Can a secret be kept in the Art World?
20 October 2016 by Neemah Ahamed
The Federal Appellate Court in Texas has recently ruled on a breached confidentiality agreement which arose out of the sale of a major Mark Rothko painting.
The case was between the seller, Marguerite Hoffman and the buyer David Martinez and L&M Arts, a gallery that had acted as an agent and sold the art piece for $17.6 million. Hoffman entered into a confidential sale agreement with L&M Arts. The agreement included a provision which set out that the parties would use all “maximum efforts” to keep “aspects” of the sale confidential for an indefinite period of time. The painting could also only be displayed six months after its purchase.
The Rothko painting was resold for $31.4 million to a company known as Studio Capital at a public auction in Sotheby’s. Hoffman claimed this sale was in breach of the agreement signed initially when the painting was sold. The basis of her claim was that the sale of the painting at Sotheby’s disclosed that she had been the initial seller of the painting.
Having made a claim for $22million at the initial trial, the court found in favour of Hoffman but ruled that she should only be compensated in the sum of $500,000. It also held that Studio Capital could not be liable as they were not a party to the initial sale agreement and by extension the confidentiality clause could therefore not apply to them.
The matter went to the Court of Appeal. The main issue which the court had to determine was whether the agreement included the sale itself. In making its decision the court referred to the definition of word “aspect” as used in the agreement signed. The court stated that reference to an item’s aspects describes the characteristics of the item but not the item itself. Applying this reasoning, the court held that the confidentiality agreement did not cover the sale of the painting itself. It also held that since the art could be displayed 6 months after its purchase, this meant that the intentions of the parties at the time of signing the agreement were not to keep the initial sale confidential for unlimited period of time. The court also noted that for such agreements to be effective, they should be limited in geographical scope and time.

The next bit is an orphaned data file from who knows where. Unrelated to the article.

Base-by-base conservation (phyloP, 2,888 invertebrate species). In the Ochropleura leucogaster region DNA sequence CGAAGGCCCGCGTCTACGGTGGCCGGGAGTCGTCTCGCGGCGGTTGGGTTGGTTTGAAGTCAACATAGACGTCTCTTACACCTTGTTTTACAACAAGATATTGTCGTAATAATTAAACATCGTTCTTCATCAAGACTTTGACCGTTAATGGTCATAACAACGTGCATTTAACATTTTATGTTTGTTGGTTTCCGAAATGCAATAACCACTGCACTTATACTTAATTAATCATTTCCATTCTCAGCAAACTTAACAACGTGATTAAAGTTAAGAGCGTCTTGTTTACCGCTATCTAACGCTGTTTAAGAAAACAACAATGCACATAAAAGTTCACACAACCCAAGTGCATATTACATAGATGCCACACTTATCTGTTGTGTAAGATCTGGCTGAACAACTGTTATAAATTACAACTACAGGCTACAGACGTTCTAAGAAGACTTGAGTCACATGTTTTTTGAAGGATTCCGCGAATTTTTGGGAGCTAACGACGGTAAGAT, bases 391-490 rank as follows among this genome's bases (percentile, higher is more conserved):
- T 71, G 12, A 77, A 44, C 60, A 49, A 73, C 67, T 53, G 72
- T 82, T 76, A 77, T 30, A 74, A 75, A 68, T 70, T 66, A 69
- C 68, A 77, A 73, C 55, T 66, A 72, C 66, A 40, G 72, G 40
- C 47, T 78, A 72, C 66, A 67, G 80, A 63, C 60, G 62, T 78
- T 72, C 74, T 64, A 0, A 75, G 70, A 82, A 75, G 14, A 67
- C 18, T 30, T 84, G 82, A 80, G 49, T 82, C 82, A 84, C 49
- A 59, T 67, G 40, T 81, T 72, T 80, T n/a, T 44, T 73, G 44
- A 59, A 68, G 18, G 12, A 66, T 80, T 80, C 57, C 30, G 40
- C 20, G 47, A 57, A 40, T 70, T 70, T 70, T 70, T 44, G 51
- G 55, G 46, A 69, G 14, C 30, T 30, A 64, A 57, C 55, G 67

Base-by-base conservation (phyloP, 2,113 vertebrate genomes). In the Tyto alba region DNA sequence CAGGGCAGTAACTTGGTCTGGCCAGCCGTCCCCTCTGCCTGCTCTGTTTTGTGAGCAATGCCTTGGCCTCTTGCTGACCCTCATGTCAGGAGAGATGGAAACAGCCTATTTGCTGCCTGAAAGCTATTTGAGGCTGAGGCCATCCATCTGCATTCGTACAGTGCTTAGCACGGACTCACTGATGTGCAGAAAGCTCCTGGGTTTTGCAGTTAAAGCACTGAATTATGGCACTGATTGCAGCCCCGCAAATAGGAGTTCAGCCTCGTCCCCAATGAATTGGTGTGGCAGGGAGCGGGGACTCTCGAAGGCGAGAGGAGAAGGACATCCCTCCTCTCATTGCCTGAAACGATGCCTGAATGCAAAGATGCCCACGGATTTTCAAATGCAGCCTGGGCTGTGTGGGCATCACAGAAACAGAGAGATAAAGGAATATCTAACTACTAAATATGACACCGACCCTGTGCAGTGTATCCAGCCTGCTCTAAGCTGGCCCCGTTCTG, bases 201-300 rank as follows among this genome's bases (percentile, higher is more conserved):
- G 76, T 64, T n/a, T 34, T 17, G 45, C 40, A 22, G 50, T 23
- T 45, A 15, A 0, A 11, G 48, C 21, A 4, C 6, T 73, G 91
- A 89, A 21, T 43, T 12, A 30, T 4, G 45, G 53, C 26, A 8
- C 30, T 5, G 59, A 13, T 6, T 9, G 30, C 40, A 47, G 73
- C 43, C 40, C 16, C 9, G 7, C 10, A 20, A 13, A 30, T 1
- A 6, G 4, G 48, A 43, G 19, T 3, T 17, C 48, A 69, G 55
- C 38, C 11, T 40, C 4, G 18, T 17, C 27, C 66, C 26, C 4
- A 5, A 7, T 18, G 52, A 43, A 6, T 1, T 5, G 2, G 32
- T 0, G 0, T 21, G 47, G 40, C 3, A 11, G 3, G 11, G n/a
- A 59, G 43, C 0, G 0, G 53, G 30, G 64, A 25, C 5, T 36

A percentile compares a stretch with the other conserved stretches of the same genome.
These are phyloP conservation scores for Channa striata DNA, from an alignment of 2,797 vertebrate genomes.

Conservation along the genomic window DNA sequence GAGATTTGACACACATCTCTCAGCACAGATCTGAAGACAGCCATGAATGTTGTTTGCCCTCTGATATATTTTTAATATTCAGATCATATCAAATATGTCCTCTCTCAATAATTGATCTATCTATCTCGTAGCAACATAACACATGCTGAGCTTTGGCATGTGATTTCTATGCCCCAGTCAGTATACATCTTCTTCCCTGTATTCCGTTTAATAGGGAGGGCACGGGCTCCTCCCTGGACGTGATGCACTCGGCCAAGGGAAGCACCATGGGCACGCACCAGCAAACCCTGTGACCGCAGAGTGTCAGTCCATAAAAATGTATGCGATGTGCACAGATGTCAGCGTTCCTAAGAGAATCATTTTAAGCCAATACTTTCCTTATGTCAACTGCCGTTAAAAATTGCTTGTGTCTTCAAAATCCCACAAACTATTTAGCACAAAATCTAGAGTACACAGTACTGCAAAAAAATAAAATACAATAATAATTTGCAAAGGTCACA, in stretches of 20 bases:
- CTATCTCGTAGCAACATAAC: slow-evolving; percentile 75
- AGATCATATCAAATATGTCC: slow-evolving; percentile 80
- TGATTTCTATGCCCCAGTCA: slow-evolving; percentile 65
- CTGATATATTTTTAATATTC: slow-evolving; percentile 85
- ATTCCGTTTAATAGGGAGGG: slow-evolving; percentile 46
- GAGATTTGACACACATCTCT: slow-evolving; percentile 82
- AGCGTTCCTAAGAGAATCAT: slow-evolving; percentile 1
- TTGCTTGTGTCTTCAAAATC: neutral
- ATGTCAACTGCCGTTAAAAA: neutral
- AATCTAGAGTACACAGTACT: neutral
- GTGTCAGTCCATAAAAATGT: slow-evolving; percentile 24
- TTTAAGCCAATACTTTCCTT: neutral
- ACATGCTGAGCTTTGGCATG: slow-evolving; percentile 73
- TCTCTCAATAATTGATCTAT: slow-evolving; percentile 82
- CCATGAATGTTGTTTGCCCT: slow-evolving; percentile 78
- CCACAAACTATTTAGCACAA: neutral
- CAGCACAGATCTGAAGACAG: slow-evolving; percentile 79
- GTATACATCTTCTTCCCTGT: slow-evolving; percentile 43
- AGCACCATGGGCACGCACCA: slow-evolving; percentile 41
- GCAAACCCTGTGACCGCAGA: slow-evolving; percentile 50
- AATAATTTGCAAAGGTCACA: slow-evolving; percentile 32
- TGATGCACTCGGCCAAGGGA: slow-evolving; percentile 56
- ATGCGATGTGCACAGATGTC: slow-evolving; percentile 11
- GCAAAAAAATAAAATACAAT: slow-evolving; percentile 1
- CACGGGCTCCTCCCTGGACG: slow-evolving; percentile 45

Parties to confidentiality agreements should ensure that the agreements clearly set out the extent to which they apply and the duration for which they apply.
Apart from their common use in the art world, non-disclosure or confidentiality agreements can be used:
- By entrepreneurs sharing innovative ideas with potential investors;
- By companies sharing information with contractors, employees, data miners or analysts;
- During negotiations for the sale or merging of businesses information. Information will need to be shared in order to assess the businesses; and
- By designers to prevent their work being plagiarised or distributed beyond their control.
If you require a confidentiality or non-disclosure agreement reviewed or drafted, please contact our commercial team at email@example.com.
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